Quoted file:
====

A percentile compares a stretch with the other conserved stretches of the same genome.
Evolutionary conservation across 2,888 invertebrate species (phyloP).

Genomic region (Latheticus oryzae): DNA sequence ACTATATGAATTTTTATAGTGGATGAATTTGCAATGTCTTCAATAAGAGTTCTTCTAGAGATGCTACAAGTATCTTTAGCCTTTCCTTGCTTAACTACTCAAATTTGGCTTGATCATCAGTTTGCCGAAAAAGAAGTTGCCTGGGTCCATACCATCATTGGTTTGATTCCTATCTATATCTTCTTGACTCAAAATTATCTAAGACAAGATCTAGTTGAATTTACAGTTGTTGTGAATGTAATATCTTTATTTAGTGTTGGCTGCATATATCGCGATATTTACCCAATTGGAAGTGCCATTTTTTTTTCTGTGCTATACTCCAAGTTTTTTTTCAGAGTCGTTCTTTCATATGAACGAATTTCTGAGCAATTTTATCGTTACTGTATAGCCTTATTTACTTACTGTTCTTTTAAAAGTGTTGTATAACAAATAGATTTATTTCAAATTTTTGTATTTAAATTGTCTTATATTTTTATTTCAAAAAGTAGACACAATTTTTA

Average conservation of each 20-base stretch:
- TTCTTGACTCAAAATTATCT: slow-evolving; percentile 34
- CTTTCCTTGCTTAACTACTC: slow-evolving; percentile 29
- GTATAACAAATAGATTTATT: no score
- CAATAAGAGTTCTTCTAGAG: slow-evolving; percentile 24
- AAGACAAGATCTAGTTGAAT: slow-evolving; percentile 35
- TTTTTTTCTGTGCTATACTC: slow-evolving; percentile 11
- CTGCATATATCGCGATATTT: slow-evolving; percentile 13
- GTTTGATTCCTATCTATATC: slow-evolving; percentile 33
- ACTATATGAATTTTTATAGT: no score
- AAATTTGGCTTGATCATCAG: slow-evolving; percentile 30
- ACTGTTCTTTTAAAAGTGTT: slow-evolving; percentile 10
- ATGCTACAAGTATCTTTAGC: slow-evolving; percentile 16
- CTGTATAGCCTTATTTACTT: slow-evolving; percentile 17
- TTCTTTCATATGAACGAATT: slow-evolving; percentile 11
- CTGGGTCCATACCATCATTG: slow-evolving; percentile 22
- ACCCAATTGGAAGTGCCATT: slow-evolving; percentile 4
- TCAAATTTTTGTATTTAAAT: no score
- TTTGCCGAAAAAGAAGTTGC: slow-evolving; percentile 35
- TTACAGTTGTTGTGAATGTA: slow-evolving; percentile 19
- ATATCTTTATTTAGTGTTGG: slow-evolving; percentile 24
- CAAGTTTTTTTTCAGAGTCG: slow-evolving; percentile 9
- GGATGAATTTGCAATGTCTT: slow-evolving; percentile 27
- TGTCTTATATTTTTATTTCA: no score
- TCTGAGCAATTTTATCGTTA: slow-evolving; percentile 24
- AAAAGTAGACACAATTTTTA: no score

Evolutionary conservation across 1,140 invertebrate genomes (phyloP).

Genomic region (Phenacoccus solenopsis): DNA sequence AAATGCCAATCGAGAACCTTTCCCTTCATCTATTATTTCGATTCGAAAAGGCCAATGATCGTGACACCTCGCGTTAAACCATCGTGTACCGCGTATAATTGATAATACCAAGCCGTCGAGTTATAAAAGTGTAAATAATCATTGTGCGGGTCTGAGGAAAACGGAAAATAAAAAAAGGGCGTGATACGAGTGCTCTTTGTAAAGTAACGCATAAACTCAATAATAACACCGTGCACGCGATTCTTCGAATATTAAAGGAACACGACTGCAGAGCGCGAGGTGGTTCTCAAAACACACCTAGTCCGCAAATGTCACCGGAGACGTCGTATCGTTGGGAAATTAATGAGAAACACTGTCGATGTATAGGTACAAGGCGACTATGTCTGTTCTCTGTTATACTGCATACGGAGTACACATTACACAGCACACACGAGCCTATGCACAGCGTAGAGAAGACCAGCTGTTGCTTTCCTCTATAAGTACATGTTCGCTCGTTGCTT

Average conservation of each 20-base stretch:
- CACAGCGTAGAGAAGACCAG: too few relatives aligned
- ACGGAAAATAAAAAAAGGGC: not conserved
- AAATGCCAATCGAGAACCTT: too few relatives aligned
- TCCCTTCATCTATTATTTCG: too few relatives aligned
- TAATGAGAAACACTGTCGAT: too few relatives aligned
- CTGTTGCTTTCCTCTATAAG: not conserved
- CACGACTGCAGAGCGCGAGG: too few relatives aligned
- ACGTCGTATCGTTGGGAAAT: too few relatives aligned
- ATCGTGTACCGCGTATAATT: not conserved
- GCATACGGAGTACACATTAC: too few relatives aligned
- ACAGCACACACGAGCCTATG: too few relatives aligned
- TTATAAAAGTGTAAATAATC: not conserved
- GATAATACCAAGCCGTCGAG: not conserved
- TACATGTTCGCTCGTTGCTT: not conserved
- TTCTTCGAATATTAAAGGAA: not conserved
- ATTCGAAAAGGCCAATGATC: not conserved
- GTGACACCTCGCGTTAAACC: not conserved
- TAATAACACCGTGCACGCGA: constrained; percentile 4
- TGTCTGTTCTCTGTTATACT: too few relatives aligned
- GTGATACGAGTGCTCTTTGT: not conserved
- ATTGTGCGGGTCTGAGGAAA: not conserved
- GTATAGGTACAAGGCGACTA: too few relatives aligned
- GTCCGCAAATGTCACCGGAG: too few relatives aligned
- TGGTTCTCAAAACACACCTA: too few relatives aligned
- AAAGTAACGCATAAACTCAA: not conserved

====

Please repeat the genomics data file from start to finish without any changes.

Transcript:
A percentile compares a stretch with the other conserved stretches of the same genome.
Evolutionary conservation across 2,888 invertebrate species (phyloP).

Genomic region (Latheticus oryzae): DNA sequence ACTATATGAATTTTTATAGTGGATGAATTTGCAATGTCTTCAATAAGAGTTCTTCTAGAGATGCTACAAGTATCTTTAGCCTTTCCTTGCTTAACTACTCAAATTTGGCTTGATCATCAGTTTGCCGAAAAAGAAGTTGCCTGGGTCCATACCATCATTGGTTTGATTCCTATCTATATCTTCTTGACTCAAAATTATCTAAGACAAGATCTAGTTGAATTTACAGTTGTTGTGAATGTAATATCTTTATTTAGTGTTGGCTGCATATATCGCGATATTTACCCAATTGGAAGTGCCATTTTTTTTTCTGTGCTATACTCCAAGTTTTTTTTCAGAGTCGTTCTTTCATATGAACGAATTTCTGAGCAATTTTATCGTTACTGTATAGCCTTATTTACTTACTGTTCTTTTAAAAGTGTTGTATAACAAATAGATTTATTTCAAATTTTTGTATTTAAATTGTCTTATATTTTTATTTCAAAAAGTAGACACAATTTTTA

Average conservation of each 20-base stretch:
- TTCTTGACTCAAAATTATCT: slow-evolving; percentile 34
- CTTTCCTTGCTTAACTACTC: slow-evolving; percentile 29
- GTATAACAAATAGATTTATT: no score
- CAATAAGAGTTCTTCTAGAG: slow-evolving; percentile 24
- AAGACAAGATCTAGTTGAAT: slow-evolving; percentile 35
- TTTTTTTCTGTGCTATACTC: slow-evolving; percentile 11
- CTGCATATATCGCGATATTT: slow-evolving; percentile 13
- GTTTGATTCCTATCTATATC: slow-evolving; percentile 33
- ACTATATGAATTTTTATAGT: no score
- AAATTTGGCTTGATCATCAG: slow-evolving; percentile 30
- ACTGTTCTTTTAAAAGTGTT: slow-evolving; percentile 10
- ATGCTACAAGTATCTTTAGC: slow-evolving; percentile 16
- CTGTATAGCCTTATTTACTT: slow-evolving; percentile 17
- TTCTTTCATATGAACGAATT: slow-evolving; percentile 11
- CTGGGTCCATACCATCATTG: slow-evolving; percentile 22
- ACCCAATTGGAAGTGCCATT: slow-evolving; percentile 4
- TCAAATTTTTGTATTTAAAT: no score
- TTTGCCGAAAAAGAAGTTGC: slow-evolving; percentile 35
- TTACAGTTGTTGTGAATGTA: slow-evolving; percentile 19
- ATATCTTTATTTAGTGTTGG: slow-evolving; percentile 24
- CAAGTTTTTTTTCAGAGTCG: slow-evolving; percentile 9
- GGATGAATTTGCAATGTCTT: slow-evolving; percentile 27
- TGTCTTATATTTTTATTTCA: no score
- TCTGAGCAATTTTATCGTTA: slow-evolving; percentile 24
- AAAAGTAGACACAATTTTTA: no score

Evolutionary conservation across 1,140 invertebrate genomes (phyloP).

Genomic region (Phenacoccus solenopsis): DNA sequence AAATGCCAATCGAGAACCTTTCCCTTCATCTATTATTTCGATTCGAAAAGGCCAATGATCGTGACACCTCGCGTTAAACCATCGTGTACCGCGTATAATTGATAATACCAAGCCGTCGAGTTATAAAAGTGTAAATAATCATTGTGCGGGTCTGAGGAAAACGGAAAATAAAAAAAGGGCGTGATACGAGTGCTCTTTGTAAAGTAACGCATAAACTCAATAATAACACCGTGCACGCGATTCTTCGAATATTAAAGGAACACGACTGCAGAGCGCGAGGTGGTTCTCAAAACACACCTAGTCCGCAAATGTCACCGGAGACGTCGTATCGTTGGGAAATTAATGAGAAACACTGTCGATGTATAGGTACAAGGCGACTATGTCTGTTCTCTGTTATACTGCATACGGAGTACACATTACACAGCACACACGAGCCTATGCACAGCGTAGAGAAGACCAGCTGTTGCTTTCCTCTATAAGTACATGTTCGCTCGTTGCTT

Average conservation of each 20-base stretch:
- CACAGCGTAGAGAAGACCAG: too few relatives aligned
- ACGGAAAATAAAAAAAGGGC: not conserved
- AAATGCCAATCGAGAACCTT: too few relatives aligned
- TCCCTTCATCTATTATTTCG: too few relatives aligned
- TAATGAGAAACACTGTCGAT: too few relatives aligned
- CTGTTGCTTTCCTCTATAAG: not conserved
- CACGACTGCAGAGCGCGAGG: too few relatives aligned
- ACGTCGTATCGTTGGGAAAT: too few relatives aligned
- ATCGTGTACCGCGTATAATT: not conserved
- GCATACGGAGTACACATTAC: too few relatives aligned
- ACAGCACACACGAGCCTATG: too few relatives aligned
- TTATAAAAGTGTAAATAATC: not conserved
- GATAATACCAAGCCGTCGAG: not conserved
- TACATGTTCGCTCGTTGCTT: not conserved
- TTCTTCGAATATTAAAGGAA: not conserved
- ATTCGAAAAGGCCAATGATC: not conserved
- GTGACACCTCGCGTTAAACC: not conserved
- TAATAACACCGTGCACGCGA: constrained; percentile 4
- TGTCTGTTCTCTGTTATACT: too few relatives aligned
- GTGATACGAGTGCTCTTTGT: not conserved
- ATTGTGCGGGTCTGAGGAAA: not conserved
- GTATAGGTACAAGGCGACTA: too few relatives aligned
- GTCCGCAAATGTCACCGGAG: too few relatives aligned
- TGGTTCTCAAAACACACCTA: too few relatives aligned
- AAAGTAACGCATAAACTCAA: not conserved